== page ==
Months later, as the American capital of Philadelphia came under fire, Paine tried lifting American morale by hurling defiant words at Lord Howe’s brother, the commanding general of British land forces: “It is not a few acres of ground but a cause we are defending. And whether we defeat the enemy in one battle or by degrees, the result will be the same. Look back at the events....what they [British troops] have gained in ground they paid so dearly for in numbers that their victories in the end have amounted to defeats.”

In a second letter to the general, he accused Howe of having “made your exit from the moral world” with “conduct so mean… [that] every nation on earth, whether friends or enemies, have united in despising you…. The laws of any civilized country would condemn you to the gibbet…Bent upon the ruin of a young and unoffending country, [Britain] has drawn the sword that has wounded herself…. You are fighting for what you can never obtain, and we [are] defending what we never mean to part with…. Let England mind her own business and we will mind ours….Go home, Sir, and endeavor to save the remains of your ruined country.”

Paine turned his attention to the English people in Crisis VI, asking—while mocking—them: “Why have you not conquered us? You have had every opportunity…your fleets and armies have arrived in America without accident.  It has been the crime and folly of England to suppose herself invincible!”

On April 18, 1783, George Washington announced the end of the Revolutionary War. On the following day, eight years to the day after the war’s first shots shattered the rural peace of Lexington, Massachusetts, Paine published his last CrisisCrisis XIII:

“The times that tried men’s souls are over,” he wrote, “and the greatest completest revolution the world ever knew, gloriously and happily accomplished.”  Paine then pleaded for national unity, asking each of the newly independent states to subsume its sovereignty to a supreme national government. “On this our great character depends,” he declared. “It is this which must give us importance abroad and security at home. It is through this only that we are, or can be, nationally known in the world…. The division of the empire into states is for our own convenience, but abroad this distinction ceases…. In short, we have no other national sovereignty than as United States.”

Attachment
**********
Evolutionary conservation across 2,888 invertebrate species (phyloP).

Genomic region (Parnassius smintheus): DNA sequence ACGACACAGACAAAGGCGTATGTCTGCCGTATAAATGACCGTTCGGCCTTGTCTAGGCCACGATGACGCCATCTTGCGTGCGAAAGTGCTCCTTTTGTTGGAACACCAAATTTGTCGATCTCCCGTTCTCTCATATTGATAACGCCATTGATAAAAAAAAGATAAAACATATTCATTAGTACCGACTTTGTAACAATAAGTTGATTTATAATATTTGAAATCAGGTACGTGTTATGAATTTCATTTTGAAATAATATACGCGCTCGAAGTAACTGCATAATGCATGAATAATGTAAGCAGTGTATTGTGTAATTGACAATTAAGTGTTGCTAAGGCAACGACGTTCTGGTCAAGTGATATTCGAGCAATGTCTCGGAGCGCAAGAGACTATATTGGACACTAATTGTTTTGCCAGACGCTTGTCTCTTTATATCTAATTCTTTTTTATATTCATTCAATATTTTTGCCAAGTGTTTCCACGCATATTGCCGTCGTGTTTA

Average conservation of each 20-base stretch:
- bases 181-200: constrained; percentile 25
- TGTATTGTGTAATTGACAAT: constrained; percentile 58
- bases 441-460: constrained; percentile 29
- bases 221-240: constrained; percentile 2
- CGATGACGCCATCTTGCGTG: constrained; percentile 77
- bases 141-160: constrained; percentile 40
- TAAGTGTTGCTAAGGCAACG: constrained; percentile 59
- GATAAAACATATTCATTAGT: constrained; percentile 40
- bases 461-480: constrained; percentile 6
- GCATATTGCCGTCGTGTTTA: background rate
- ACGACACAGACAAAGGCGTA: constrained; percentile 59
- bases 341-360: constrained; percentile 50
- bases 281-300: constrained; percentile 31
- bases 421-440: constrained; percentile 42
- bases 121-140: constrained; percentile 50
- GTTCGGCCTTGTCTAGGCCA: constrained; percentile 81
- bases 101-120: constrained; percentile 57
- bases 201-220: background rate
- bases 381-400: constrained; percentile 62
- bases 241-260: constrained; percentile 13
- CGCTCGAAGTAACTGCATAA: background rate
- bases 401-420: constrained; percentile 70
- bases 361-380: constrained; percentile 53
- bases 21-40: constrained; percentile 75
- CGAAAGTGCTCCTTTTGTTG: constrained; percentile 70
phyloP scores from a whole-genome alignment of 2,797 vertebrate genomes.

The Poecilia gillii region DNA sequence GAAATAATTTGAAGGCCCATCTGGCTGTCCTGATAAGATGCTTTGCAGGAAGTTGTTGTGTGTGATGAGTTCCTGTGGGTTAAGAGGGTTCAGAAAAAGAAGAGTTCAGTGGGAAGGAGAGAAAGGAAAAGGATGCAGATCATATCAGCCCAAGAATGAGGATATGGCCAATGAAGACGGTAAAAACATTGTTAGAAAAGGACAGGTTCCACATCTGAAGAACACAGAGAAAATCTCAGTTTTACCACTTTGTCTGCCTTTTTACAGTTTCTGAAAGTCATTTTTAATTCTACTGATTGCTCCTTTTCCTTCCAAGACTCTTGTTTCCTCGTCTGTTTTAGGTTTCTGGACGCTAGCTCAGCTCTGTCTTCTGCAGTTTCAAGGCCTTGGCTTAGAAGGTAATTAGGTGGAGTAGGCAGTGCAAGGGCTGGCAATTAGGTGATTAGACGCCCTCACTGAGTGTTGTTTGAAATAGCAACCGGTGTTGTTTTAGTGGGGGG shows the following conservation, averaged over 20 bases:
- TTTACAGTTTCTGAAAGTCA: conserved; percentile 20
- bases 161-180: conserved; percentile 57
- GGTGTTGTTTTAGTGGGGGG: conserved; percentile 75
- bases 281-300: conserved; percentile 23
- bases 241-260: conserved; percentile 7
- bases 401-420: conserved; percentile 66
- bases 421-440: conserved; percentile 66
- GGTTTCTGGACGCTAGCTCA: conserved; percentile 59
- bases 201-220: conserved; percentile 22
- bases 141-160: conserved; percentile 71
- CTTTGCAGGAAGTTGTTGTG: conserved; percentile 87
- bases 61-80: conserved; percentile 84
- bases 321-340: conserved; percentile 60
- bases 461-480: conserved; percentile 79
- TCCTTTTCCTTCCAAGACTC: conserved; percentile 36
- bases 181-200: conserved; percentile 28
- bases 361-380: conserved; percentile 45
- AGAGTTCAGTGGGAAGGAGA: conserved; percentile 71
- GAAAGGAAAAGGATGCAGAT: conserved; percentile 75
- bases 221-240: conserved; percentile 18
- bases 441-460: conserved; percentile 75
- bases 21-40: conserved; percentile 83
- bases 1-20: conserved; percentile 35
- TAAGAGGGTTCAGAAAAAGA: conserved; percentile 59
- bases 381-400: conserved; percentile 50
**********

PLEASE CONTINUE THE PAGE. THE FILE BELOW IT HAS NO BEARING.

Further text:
“Without the pen of Paine,” John Adams acknowledged, “the sword of Washington would have been wielded in vain.”

In addition to national unity, he said, independence carried with it the responsibility “to enlighten the world and diffuse a spirit of freedom and liberality among mankind…. The remembrance of what is past…must inspire her.”

Paine said the Declaration of Independence and the ensuing American struggle had motivated him to become a full-time writer. With war’s end, he said he would “always feel an honest pride in the part I have taken and acted and a gratitude to nature and providence for putting it in my power to be of some use to mankind.”

“Without the pen of Paine,” John Adams acknowledged, “the sword of Washington would have been wielded in vain.” Washington agreed, pointing out that Paine’s words had left few Americans “at a loss to decide upon the propriety of a separation [from Britain].”

Without the pen of Thomas Paine, “the sword of Washington would have been wielded in vain,” wrote John Adams.

A decade later, Paine’s words had the same effect in France, and, still later, in Britain. As he told Jefferson, he, like John Locke, held certain truths to be self-evident, among them that “the laws of Nature and Nature’s God” had created all human beings equal and entitled them to certain unalienable rights.

Envisioning a worldwide confederation of free men, he defined those rights in a major work he called Rights of Man, which he dedicated in part to Washington, the hero of the American Revolution, and in part to Lafayette, a hero of the French Revolution.

The most widely read political writer of his generation, Paine was more than a century ahead of his time, conceiving and demanding unheard-of social reforms that would became integral elements of modern republican societies, among them government subsidies and public housing for the poor, free universal public education, pre- and postnatal care for women, unemployment insurance, universal social security, with government payments to everyone fifty years or older. He outraged the rich with a call for an inheritance tax, property taxes on lands of aristocrats, and a progressive income tax to reduce inequality between rich and poor. He outraged millions more with a loud and clear call for abolition of slavery, monarchy, and social classes.

“It requires some talents to be a common mechanic,” Paine scoffed, “but to be a king requires only the animal figure of a man.”